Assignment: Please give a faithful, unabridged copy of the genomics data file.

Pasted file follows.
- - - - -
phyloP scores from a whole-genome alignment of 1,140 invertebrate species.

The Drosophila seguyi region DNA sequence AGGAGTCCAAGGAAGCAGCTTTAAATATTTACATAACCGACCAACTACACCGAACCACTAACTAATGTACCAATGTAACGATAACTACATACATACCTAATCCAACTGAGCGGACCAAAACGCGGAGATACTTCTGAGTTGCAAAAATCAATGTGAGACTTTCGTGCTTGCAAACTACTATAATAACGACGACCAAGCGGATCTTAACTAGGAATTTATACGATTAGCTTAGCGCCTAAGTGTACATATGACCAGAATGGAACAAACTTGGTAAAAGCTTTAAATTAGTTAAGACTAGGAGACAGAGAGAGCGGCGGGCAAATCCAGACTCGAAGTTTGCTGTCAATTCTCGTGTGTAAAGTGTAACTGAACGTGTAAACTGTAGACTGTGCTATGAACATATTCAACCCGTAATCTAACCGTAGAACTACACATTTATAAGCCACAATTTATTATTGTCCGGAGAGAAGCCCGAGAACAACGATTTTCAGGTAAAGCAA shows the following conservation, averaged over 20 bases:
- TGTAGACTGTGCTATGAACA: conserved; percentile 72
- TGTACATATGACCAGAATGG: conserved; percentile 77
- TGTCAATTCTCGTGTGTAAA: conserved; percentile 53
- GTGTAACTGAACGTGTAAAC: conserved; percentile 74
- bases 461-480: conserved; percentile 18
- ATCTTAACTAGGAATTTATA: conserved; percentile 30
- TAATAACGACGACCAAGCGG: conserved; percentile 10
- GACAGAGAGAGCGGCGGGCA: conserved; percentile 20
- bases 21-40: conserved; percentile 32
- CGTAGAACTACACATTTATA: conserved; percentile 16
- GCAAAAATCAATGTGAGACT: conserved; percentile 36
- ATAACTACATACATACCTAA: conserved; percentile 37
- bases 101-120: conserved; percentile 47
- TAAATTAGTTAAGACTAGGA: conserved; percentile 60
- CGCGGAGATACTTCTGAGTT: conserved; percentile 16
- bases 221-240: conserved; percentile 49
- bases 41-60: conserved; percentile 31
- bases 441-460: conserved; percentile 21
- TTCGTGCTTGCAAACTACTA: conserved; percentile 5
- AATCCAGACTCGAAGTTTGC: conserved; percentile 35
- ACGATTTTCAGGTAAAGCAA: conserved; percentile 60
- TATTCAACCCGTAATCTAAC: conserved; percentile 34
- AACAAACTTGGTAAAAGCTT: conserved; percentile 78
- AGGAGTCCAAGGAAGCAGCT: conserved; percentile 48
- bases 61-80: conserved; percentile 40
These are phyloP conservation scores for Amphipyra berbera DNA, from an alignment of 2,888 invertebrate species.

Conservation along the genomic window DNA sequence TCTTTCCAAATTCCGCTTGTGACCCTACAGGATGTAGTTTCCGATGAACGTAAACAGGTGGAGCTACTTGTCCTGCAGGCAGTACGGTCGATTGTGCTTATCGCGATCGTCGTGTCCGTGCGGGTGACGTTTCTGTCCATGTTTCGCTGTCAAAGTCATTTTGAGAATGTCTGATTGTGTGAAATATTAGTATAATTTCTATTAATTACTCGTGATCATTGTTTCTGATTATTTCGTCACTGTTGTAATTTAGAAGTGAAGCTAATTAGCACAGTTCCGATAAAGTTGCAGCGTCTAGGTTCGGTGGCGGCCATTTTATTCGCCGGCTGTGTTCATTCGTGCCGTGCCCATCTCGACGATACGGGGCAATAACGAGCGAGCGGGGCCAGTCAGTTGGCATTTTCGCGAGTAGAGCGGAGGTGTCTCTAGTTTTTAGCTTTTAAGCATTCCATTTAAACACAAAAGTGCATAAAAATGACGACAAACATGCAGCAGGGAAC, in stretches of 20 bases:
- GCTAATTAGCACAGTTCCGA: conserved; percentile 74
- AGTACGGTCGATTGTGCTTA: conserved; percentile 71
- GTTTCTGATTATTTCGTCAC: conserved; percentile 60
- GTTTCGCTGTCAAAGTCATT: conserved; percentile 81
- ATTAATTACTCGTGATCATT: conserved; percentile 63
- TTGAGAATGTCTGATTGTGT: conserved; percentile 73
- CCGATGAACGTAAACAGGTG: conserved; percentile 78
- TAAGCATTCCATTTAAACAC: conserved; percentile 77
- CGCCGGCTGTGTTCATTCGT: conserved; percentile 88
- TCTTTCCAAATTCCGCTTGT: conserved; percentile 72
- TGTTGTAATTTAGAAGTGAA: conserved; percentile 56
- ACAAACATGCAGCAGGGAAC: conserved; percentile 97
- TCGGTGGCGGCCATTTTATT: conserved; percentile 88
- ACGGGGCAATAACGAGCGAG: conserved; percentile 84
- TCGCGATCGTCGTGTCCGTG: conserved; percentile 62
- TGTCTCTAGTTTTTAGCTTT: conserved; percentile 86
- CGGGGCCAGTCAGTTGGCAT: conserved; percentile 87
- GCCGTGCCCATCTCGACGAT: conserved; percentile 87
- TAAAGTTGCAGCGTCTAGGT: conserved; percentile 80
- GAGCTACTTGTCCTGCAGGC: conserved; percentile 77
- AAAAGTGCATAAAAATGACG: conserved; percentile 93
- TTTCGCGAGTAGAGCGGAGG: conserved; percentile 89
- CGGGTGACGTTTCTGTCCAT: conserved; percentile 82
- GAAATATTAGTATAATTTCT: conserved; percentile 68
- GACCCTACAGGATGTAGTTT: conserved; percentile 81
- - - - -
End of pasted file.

phyloP scores from a whole-genome alignment of 1,140 invertebrate species.

The Drosophila seguyi region DNA sequence AGGAGTCCAAGGAAGCAGCTTTAAATATTTACATAACCGACCAACTACACCGAACCACTAACTAATGTACCAATGTAACGATAACTACATACATACCTAATCCAACTGAGCGGACCAAAACGCGGAGATACTTCTGAGTTGCAAAAATCAATGTGAGACTTTCGTGCTTGCAAACTACTATAATAACGACGACCAAGCGGATCTTAACTAGGAATTTATACGATTAGCTTAGCGCCTAAGTGTACATATGACCAGAATGGAACAAACTTGGTAAAAGCTTTAAATTAGTTAAGACTAGGAGACAGAGAGAGCGGCGGGCAAATCCAGACTCGAAGTTTGCTGTCAATTCTCGTGTGTAAAGTGTAACTGAACGTGTAAACTGTAGACTGTGCTATGAACATATTCAACCCGTAATCTAACCGTAGAACTACACATTTATAAGCCACAATTTATTATTGTCCGGAGAGAAGCCCGAGAACAACGATTTTCAGGTAAAGCAA shows the following conservation, averaged over 20 bases:
- TGTAGACTGTGCTATGAACA: conserved; percentile 72
- TGTACATATGACCAGAATGG: conserved; percentile 77
- TGTCAATTCTCGTGTGTAAA: conserved; percentile 53
- GTGTAACTGAACGTGTAAAC: conserved; percentile 74
- bases 461-480: conserved; percentile 18
- ATCTTAACTAGGAATTTATA: conserved; percentile 30
- TAATAACGACGACCAAGCGG: conserved; percentile 10
- GACAGAGAGAGCGGCGGGCA: conserved; percentile 20
- bases 21-40: conserved; percentile 32
- CGTAGAACTACACATTTATA: conserved; percentile 16
- GCAAAAATCAATGTGAGACT: conserved; percentile 36
- ATAACTACATACATACCTAA: conserved; percentile 37
- bases 101-120: conserved; percentile 47
- TAAATTAGTTAAGACTAGGA: conserved; percentile 60
- CGCGGAGATACTTCTGAGTT: conserved; percentile 16
- bases 221-240: conserved; percentile 49
- bases 41-60: conserved; percentile 31
- bases 441-460: conserved; percentile 21
- TTCGTGCTTGCAAACTACTA: conserved; percentile 5
- AATCCAGACTCGAAGTTTGC: conserved; percentile 35
- ACGATTTTCAGGTAAAGCAA: conserved; percentile 60
- TATTCAACCCGTAATCTAAC: conserved; percentile 34
- AACAAACTTGGTAAAAGCTT: conserved; percentile 78
- AGGAGTCCAAGGAAGCAGCT: conserved; percentile 48
- bases 61-80: conserved; percentile 40
These are phyloP conservation scores for Amphipyra berbera DNA, from an alignment of 2,888 invertebrate species.

Conservation along the genomic window DNA sequence TCTTTCCAAATTCCGCTTGTGACCCTACAGGATGTAGTTTCCGATGAACGTAAACAGGTGGAGCTACTTGTCCTGCAGGCAGTACGGTCGATTGTGCTTATCGCGATCGTCGTGTCCGTGCGGGTGACGTTTCTGTCCATGTTTCGCTGTCAAAGTCATTTTGAGAATGTCTGATTGTGTGAAATATTAGTATAATTTCTATTAATTACTCGTGATCATTGTTTCTGATTATTTCGTCACTGTTGTAATTTAGAAGTGAAGCTAATTAGCACAGTTCCGATAAAGTTGCAGCGTCTAGGTTCGGTGGCGGCCATTTTATTCGCCGGCTGTGTTCATTCGTGCCGTGCCCATCTCGACGATACGGGGCAATAACGAGCGAGCGGGGCCAGTCAGTTGGCATTTTCGCGAGTAGAGCGGAGGTGTCTCTAGTTTTTAGCTTTTAAGCATTCCATTTAAACACAAAAGTGCATAAAAATGACGACAAACATGCAGCAGGGAAC, in stretches of 20 bases:
- GCTAATTAGCACAGTTCCGA: conserved; percentile 74
- AGTACGGTCGATTGTGCTTA: conserved; percentile 71
- GTTTCTGATTATTTCGTCAC: conserved; percentile 60
- GTTTCGCTGTCAAAGTCATT: conserved; percentile 81
- ATTAATTACTCGTGATCATT: conserved; percentile 63
- TTGAGAATGTCTGATTGTGT: conserved; percentile 73
- CCGATGAACGTAAACAGGTG: conserved; percentile 78
- TAAGCATTCCATTTAAACAC: conserved; percentile 77
- CGCCGGCTGTGTTCATTCGT: conserved; percentile 88
- TCTTTCCAAATTCCGCTTGT: conserved; percentile 72
- TGTTGTAATTTAGAAGTGAA: conserved; percentile 56
- ACAAACATGCAGCAGGGAAC: conserved; percentile 97
- TCGGTGGCGGCCATTTTATT: conserved; percentile 88
- ACGGGGCAATAACGAGCGAG: conserved; percentile 84
- TCGCGATCGTCGTGTCCGTG: conserved; percentile 62
- TGTCTCTAGTTTTTAGCTTT: conserved; percentile 86
- CGGGGCCAGTCAGTTGGCAT: conserved; percentile 87
- GCCGTGCCCATCTCGACGAT: conserved; percentile 87
- TAAAGTTGCAGCGTCTAGGT: conserved; percentile 80
- GAGCTACTTGTCCTGCAGGC: conserved; percentile 77
- AAAAGTGCATAAAAATGACG: conserved; percentile 93
- TTTCGCGAGTAGAGCGGAGG: conserved; percentile 89
- CGGGTGACGTTTCTGTCCAT: conserved; percentile 82
- GAAATATTAGTATAATTTCT: conserved; percentile 68
- GACCCTACAGGATGTAGTTT: conserved; percentile 81